To encourage collaborative environments for your SMEs to exchange knowledge, there are six main factors to consider: 1) every voice counts, 2) ground rules for contributions, 3) protocol for peer review, 4) privacy, 5) accessibility, and 6) version control. As the instructional designer, it is your responsibility to make sure that all SMEs know that every voice counts. Emphasizing that every voice counts is vital and providing space for this will encourage SME engagement. Their diverse perspectives, insights, and experiences bring immense value to the content writing process and this should be nourished. In addition, setting ground rules for contributions is the key to success. Consider providing instructions for your SMEs to follow when adding inputs. Designate individual SMEs to write initial drafts of specific content/lessons and create protocol for follow-on peer review.

Choose a modality of collaboration that works best for your SMEs and meets their privacy and accessibility needs. Use collaboration tools to house shared content. Some of our favorite collaboration tools are: Google Drive (which encompasses Google Docs, Sheets, Slides), Slack, OneDrive, and Microsoft Teams. Furthermore, we cannot stress version control enough. It is extremely important to make sure all SMEs are using the same collaboration tool(s), so that you can track document updates seamlessly.


A SME’s relationship with the instructional designer should never end once you have the information you need from them. Make sure they are always involved in the reviews of your content. The reviews will depend on your development process, as well as how you’ve established your communication and collaboration strategies. If you are using the ADDIE model, the reviews will be more structured with specific, scheduled points. If you are using the Agile model, they will be faster and more iterative in nature.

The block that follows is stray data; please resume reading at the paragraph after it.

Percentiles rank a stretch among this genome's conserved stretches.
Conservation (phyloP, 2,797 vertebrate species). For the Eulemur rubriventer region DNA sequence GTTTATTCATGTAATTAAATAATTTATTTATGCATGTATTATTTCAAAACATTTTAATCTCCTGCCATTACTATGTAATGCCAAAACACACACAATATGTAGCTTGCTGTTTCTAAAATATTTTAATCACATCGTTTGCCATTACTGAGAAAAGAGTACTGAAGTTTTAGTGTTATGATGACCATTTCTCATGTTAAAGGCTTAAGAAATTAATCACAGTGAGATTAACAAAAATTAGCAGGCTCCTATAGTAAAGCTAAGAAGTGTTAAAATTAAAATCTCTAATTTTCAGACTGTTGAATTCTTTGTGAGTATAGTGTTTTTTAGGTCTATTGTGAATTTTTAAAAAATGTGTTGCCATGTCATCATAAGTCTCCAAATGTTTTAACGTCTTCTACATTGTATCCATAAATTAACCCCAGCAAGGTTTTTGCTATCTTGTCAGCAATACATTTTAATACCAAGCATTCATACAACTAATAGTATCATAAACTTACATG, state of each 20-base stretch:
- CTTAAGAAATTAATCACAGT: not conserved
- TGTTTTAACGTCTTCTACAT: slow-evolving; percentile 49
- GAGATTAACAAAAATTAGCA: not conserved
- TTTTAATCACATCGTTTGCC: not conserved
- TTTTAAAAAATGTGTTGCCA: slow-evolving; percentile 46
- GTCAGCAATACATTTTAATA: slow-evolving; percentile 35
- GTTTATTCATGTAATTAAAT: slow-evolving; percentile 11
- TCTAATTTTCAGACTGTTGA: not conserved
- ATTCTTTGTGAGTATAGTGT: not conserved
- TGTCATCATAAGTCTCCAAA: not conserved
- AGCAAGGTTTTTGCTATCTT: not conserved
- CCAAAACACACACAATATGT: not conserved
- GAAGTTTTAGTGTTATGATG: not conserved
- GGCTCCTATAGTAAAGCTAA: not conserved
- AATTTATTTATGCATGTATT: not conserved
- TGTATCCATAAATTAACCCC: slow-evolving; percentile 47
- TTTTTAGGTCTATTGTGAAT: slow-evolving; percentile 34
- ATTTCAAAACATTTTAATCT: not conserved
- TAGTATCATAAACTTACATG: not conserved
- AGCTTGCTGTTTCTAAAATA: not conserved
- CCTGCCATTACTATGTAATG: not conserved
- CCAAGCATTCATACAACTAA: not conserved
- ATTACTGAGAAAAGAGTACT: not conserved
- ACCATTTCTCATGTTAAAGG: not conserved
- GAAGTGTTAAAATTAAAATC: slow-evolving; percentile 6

To involve your SMEs in the creative process throughout the development of learning experiences, make sure to keep them informed of important milestones and when touchpoints are needed (this should have been discussed when you first started communicating with them, but let them know of any updates). A SME can contribute at every stage, but usually, their feedback is content-related. Your SMEs should contribute when content has been added to the prototype, when content has been changed or updated, and after feedback has been received from other stakeholders, such as the client or testers. We highly recommend providing your SMEs a structured format to document their feedback, which will depend on the communication strategy you established. This will enable you to easily track their feedback as you develop the learning experience.

By applying The 3 Cs of SME Management model on our instructional design projects, we have observed a night-and-day difference in the level of engagement by our SMEs – they have been engaged much more fully and effectively. We have developed and maintained strong working relationships with and among our SMEs, who have been eager to support additional projects.

Disclaimer: This piece was written by Hiba Ismeail (Instructional Systems Designer) to share perspectives on a topic of interest. Expression of opinions within are those of the author or authors.